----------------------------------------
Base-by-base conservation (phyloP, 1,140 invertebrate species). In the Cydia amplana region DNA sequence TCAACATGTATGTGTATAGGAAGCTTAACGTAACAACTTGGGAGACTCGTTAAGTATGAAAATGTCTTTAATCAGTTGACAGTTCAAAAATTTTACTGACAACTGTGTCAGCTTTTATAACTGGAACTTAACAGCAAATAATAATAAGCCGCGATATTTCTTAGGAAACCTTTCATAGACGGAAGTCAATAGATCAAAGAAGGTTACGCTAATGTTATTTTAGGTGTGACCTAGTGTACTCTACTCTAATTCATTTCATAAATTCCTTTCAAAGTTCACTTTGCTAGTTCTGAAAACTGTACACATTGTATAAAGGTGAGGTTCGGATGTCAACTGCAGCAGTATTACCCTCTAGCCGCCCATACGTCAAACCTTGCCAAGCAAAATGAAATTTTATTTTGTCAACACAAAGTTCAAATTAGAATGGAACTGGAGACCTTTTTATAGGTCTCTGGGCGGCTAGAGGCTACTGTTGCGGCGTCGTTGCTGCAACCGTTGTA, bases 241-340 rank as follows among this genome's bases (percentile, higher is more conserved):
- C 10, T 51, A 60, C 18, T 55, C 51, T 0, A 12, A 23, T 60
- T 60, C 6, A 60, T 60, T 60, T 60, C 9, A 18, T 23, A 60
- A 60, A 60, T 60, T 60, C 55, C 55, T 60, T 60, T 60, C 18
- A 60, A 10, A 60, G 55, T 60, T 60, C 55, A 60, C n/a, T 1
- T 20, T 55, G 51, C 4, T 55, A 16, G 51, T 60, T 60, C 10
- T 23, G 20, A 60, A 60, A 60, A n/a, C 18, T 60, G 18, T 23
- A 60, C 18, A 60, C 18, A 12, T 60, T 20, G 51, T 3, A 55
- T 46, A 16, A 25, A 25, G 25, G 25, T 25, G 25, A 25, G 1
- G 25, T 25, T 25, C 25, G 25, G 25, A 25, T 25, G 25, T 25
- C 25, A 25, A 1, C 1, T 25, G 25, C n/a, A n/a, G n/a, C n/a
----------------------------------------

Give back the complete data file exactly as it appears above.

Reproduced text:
Base-by-base conservation (phyloP, 1,140 invertebrate species). In the Cydia amplana region DNA sequence TCAACATGTATGTGTATAGGAAGCTTAACGTAACAACTTGGGAGACTCGTTAAGTATGAAAATGTCTTTAATCAGTTGACAGTTCAAAAATTTTACTGACAACTGTGTCAGCTTTTATAACTGGAACTTAACAGCAAATAATAATAAGCCGCGATATTTCTTAGGAAACCTTTCATAGACGGAAGTCAATAGATCAAAGAAGGTTACGCTAATGTTATTTTAGGTGTGACCTAGTGTACTCTACTCTAATTCATTTCATAAATTCCTTTCAAAGTTCACTTTGCTAGTTCTGAAAACTGTACACATTGTATAAAGGTGAGGTTCGGATGTCAACTGCAGCAGTATTACCCTCTAGCCGCCCATACGTCAAACCTTGCCAAGCAAAATGAAATTTTATTTTGTCAACACAAAGTTCAAATTAGAATGGAACTGGAGACCTTTTTATAGGTCTCTGGGCGGCTAGAGGCTACTGTTGCGGCGTCGTTGCTGCAACCGTTGTA, bases 241-340 rank as follows among this genome's bases (percentile, higher is more conserved):
- C 10, T 51, A 60, C 18, T 55, C 51, T 0, A 12, A 23, T 60
- T 60, C 6, A 60, T 60, T 60, T 60, C 9, A 18, T 23, A 60
- A 60, A 60, T 60, T 60, C 55, C 55, T 60, T 60, T 60, C 18
- A 60, A 10, A 60, G 55, T 60, T 60, C 55, A 60, C n/a, T 1
- T 20, T 55, G 51, C 4, T 55, A 16, G 51, T 60, T 60, C 10
- T 23, G 20, A 60, A 60, A 60, A n/a, C 18, T 60, G 18, T 23
- A 60, C 18, A 60, C 18, A 12, T 60, T 20, G 51, T 3, A 55
- T 46, A 16, A 25, A 25, G 25, G 25, T 25, G 25, A 25, G 1
- G 25, T 25, T 25, C 25, G 25, G 25, A 25, T 25, G 25, T 25
- C 25, A 25, A 1, C 1, T 25, G 25, C n/a, A n/a, G n/a, C n/a